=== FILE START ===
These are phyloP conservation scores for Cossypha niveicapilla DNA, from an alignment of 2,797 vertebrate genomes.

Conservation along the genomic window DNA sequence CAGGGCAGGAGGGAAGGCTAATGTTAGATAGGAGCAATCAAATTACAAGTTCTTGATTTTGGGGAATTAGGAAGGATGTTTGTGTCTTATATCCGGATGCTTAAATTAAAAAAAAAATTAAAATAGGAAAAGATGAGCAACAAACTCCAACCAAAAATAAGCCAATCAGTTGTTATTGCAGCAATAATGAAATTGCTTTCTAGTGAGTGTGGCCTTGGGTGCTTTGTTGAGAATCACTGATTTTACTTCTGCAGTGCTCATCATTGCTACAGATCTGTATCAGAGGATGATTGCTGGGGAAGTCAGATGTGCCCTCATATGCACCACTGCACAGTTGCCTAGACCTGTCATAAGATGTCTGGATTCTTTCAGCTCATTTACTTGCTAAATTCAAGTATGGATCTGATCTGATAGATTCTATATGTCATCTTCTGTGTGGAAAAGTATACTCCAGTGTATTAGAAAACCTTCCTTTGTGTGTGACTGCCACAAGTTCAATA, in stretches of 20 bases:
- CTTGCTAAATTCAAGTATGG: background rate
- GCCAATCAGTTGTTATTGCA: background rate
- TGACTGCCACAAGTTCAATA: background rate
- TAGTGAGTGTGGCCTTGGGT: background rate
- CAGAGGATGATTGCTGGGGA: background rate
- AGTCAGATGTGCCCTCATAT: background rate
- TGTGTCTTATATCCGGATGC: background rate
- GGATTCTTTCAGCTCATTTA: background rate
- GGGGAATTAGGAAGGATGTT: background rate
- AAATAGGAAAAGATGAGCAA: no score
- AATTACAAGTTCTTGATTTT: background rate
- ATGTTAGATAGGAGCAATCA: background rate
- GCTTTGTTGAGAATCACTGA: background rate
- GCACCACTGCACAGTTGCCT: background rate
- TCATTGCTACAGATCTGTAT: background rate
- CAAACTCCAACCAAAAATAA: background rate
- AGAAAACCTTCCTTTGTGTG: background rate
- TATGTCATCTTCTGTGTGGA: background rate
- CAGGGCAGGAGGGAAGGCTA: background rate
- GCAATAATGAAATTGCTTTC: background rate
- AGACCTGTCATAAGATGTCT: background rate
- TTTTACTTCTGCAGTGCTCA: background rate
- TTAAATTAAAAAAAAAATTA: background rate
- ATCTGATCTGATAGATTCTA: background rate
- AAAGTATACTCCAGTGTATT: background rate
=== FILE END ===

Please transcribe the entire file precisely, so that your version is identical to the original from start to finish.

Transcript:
These are phyloP conservation scores for Cossypha niveicapilla DNA, from an alignment of 2,797 vertebrate genomes.

Conservation along the genomic window DNA sequence CAGGGCAGGAGGGAAGGCTAATGTTAGATAGGAGCAATCAAATTACAAGTTCTTGATTTTGGGGAATTAGGAAGGATGTTTGTGTCTTATATCCGGATGCTTAAATTAAAAAAAAAATTAAAATAGGAAAAGATGAGCAACAAACTCCAACCAAAAATAAGCCAATCAGTTGTTATTGCAGCAATAATGAAATTGCTTTCTAGTGAGTGTGGCCTTGGGTGCTTTGTTGAGAATCACTGATTTTACTTCTGCAGTGCTCATCATTGCTACAGATCTGTATCAGAGGATGATTGCTGGGGAAGTCAGATGTGCCCTCATATGCACCACTGCACAGTTGCCTAGACCTGTCATAAGATGTCTGGATTCTTTCAGCTCATTTACTTGCTAAATTCAAGTATGGATCTGATCTGATAGATTCTATATGTCATCTTCTGTGTGGAAAAGTATACTCCAGTGTATTAGAAAACCTTCCTTTGTGTGTGACTGCCACAAGTTCAATA, in stretches of 20 bases:
- CTTGCTAAATTCAAGTATGG: background rate
- GCCAATCAGTTGTTATTGCA: background rate
- TGACTGCCACAAGTTCAATA: background rate
- TAGTGAGTGTGGCCTTGGGT: background rate
- CAGAGGATGATTGCTGGGGA: background rate
- AGTCAGATGTGCCCTCATAT: background rate
- TGTGTCTTATATCCGGATGC: background rate
- GGATTCTTTCAGCTCATTTA: background rate
- GGGGAATTAGGAAGGATGTT: background rate
- AAATAGGAAAAGATGAGCAA: no score
- AATTACAAGTTCTTGATTTT: background rate
- ATGTTAGATAGGAGCAATCA: background rate
- GCTTTGTTGAGAATCACTGA: background rate
- GCACCACTGCACAGTTGCCT: background rate
- TCATTGCTACAGATCTGTAT: background rate
- CAAACTCCAACCAAAAATAA: background rate
- AGAAAACCTTCCTTTGTGTG: background rate
- TATGTCATCTTCTGTGTGGA: background rate
- CAGGGCAGGAGGGAAGGCTA: background rate
- GCAATAATGAAATTGCTTTC: background rate
- AGACCTGTCATAAGATGTCT: background rate
- TTTTACTTCTGCAGTGCTCA: background rate
- TTAAATTAAAAAAAAAATTA: background rate
- ATCTGATCTGATAGATTCTA: background rate
- AAAGTATACTCCAGTGTATT: background rate